“Really?” she asked. “What’s your business?”

“I lead writing workshops.”

“That’s great!” She said. She seemed genuinely excited and interested in Boot Camp for Writers

As a workshop leader, I’m always trying to improve my game. So I wondered what kind of workshop does the most powerful woman in the world lead. Turns out it’s not so different than mine. Yes, the introduction part of the workshop is EXACTLY the same as mine. It’s a way for people to get to know each other and it’s an exercise I learned from my mother.

Professor Carole Robin from Stanford University led the small group exercises. She told us that we are “three to six times more creative in a group than we are alone.” The power of the peer group can be seen in study groups, weight loss programs, and I would add, church groups. We are challenged and encouraged in small groups. We learn best when we move out of our comfort zones. In fact, “it’s impossible to learn if you remain comfortable,” Robin said.

In our group of six we talked about times when we were brave and times when we were unable to take risks. I can’t disclose more because we agreed to anonymity. We learned that disclosure begets disclosure. And I made a few new friends and cheerleaders!

Sheryl Sandberg’s book, Lean In, is a bestseller and it’s my book club’s choice this month. We meet on Monday night. And you know I’ll have a lot to talk about when we get together.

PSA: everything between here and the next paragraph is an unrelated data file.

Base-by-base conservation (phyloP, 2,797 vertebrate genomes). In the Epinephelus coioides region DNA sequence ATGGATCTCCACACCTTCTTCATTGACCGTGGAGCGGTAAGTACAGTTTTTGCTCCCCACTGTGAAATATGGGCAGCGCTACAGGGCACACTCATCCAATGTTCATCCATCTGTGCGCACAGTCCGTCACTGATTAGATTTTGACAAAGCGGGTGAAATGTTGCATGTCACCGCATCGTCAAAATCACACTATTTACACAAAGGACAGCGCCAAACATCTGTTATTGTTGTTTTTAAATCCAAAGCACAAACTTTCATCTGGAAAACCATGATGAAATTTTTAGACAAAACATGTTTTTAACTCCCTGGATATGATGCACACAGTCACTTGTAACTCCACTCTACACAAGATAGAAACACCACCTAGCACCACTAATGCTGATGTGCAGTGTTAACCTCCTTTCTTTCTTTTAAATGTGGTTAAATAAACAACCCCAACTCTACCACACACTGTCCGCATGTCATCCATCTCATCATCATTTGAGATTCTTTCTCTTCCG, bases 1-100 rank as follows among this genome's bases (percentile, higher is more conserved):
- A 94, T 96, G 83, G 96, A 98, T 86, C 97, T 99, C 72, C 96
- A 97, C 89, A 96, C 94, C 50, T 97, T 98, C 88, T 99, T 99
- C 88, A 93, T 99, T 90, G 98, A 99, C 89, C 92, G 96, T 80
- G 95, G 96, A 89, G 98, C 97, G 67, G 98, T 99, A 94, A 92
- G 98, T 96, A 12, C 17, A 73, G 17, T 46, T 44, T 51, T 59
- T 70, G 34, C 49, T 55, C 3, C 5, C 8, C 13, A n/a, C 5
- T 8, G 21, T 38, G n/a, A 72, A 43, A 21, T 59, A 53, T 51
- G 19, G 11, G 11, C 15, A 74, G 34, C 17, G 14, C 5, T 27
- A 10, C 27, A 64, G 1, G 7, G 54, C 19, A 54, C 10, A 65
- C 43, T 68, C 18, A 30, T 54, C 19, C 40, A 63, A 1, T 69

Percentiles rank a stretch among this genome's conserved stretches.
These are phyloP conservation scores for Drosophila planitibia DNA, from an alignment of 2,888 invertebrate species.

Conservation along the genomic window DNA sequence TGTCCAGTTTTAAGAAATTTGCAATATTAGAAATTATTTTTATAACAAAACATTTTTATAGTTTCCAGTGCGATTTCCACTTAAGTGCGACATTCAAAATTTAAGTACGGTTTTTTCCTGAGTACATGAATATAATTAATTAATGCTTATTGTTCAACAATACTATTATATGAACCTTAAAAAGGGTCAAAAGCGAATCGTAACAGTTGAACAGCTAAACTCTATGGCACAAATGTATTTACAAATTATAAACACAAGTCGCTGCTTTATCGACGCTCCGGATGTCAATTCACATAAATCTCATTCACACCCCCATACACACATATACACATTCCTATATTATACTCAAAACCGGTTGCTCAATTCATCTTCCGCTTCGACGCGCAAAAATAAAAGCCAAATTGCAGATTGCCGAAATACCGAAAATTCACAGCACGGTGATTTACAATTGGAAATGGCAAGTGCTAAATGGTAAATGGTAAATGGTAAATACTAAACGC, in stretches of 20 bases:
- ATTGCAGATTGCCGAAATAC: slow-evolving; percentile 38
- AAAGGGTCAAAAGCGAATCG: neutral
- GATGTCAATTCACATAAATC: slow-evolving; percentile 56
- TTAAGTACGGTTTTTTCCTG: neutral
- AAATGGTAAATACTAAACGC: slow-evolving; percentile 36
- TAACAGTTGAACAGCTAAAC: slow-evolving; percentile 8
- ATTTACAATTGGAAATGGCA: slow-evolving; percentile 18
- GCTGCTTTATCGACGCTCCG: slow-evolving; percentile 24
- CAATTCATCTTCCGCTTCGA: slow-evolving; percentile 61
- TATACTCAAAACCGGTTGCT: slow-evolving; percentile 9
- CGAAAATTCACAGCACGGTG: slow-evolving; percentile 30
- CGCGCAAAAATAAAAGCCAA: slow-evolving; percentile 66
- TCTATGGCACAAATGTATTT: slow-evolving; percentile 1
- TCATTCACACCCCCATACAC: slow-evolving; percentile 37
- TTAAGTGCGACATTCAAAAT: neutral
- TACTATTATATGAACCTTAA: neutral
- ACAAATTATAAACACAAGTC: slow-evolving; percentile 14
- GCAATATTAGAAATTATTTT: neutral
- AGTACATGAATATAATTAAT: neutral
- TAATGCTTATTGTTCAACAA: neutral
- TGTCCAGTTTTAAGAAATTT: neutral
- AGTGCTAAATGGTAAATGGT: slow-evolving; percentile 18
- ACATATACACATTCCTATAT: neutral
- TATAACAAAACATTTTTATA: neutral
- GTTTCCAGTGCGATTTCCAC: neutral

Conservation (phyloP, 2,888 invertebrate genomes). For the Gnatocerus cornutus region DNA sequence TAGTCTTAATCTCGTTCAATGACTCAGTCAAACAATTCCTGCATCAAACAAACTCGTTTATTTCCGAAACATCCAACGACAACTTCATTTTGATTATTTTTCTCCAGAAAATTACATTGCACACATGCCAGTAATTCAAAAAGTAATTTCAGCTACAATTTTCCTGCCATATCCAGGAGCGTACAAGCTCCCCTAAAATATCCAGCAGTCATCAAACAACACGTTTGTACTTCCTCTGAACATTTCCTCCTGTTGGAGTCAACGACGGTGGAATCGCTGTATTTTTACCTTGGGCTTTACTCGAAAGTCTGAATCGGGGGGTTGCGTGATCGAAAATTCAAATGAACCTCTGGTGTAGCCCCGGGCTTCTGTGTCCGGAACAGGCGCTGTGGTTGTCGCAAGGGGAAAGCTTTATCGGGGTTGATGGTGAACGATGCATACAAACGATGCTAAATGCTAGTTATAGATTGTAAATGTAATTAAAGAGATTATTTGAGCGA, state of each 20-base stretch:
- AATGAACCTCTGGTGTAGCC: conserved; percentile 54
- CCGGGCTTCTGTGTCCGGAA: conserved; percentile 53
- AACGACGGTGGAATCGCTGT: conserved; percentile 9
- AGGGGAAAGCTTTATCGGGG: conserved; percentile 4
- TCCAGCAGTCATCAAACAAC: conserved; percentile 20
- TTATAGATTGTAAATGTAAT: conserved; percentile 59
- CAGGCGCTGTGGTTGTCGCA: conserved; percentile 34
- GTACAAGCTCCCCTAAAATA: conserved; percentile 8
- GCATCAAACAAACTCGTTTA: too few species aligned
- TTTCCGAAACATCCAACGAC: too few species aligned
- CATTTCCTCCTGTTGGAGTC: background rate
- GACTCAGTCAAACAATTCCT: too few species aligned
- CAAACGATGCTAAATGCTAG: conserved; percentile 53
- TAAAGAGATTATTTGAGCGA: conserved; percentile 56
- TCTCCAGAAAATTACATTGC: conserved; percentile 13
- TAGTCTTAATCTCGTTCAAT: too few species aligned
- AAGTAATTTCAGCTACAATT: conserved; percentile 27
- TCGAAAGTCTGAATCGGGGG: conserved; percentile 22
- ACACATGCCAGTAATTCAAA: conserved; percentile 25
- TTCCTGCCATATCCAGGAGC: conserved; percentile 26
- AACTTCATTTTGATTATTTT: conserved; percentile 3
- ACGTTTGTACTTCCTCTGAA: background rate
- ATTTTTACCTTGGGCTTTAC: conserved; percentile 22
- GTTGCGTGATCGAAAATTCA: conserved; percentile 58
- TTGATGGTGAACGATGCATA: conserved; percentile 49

I’m going to check out, which is the fastest growing and most engaged internet community . I’m going to value and encourage the leadership of the women and girls in my life. I’m not afraid to push back on sexism and the pay gap. I’m not afraid, even when I feel myself shrink from taking my rightful place at decision-making tables.

I have Sandberg on my side. So do you. So go ahead. Lean in. We’ve got your back.



Right outside my office, there was an empty cubicle and right next to the empty cube was P’s desk which overflowed with papers and magazines. I told P. that she and I should both ask management to break down that wall and enlarge her space into the empty cube. We did and now there’s one large cube.

I like encouraging people and being encouraged to learn, grow, and get bigger. Not everyone does this. I think sometimes people might feel like enlarging someone else’s space might diminish their own. But admiring and enlarging others makes us bigger too.

I love the way Vincent Van Gogh wrote in his letters to Theo about his admiration for his contemporaries. He admired religion, Japanese art, other artists.

“If I love someone or something, then I do so in earnest and sometimes with real passion and fire, but that doesn’t make me think as a matter of course that only a few people are perfect and all the others worthless — far from it.”

More inspiring quotes from Vincent van Gogh:

“There is nothing more truly artistic than to love people.”

“I always think that the best way to know God is to love many things.”

And in his letters, Vincent advised his brother, Theo, over and over, to “admire.” For me, that means to enlarge others. I look for the good in everyone and try to get them more space.


Mother Daughter Book Club

The House on Mango Street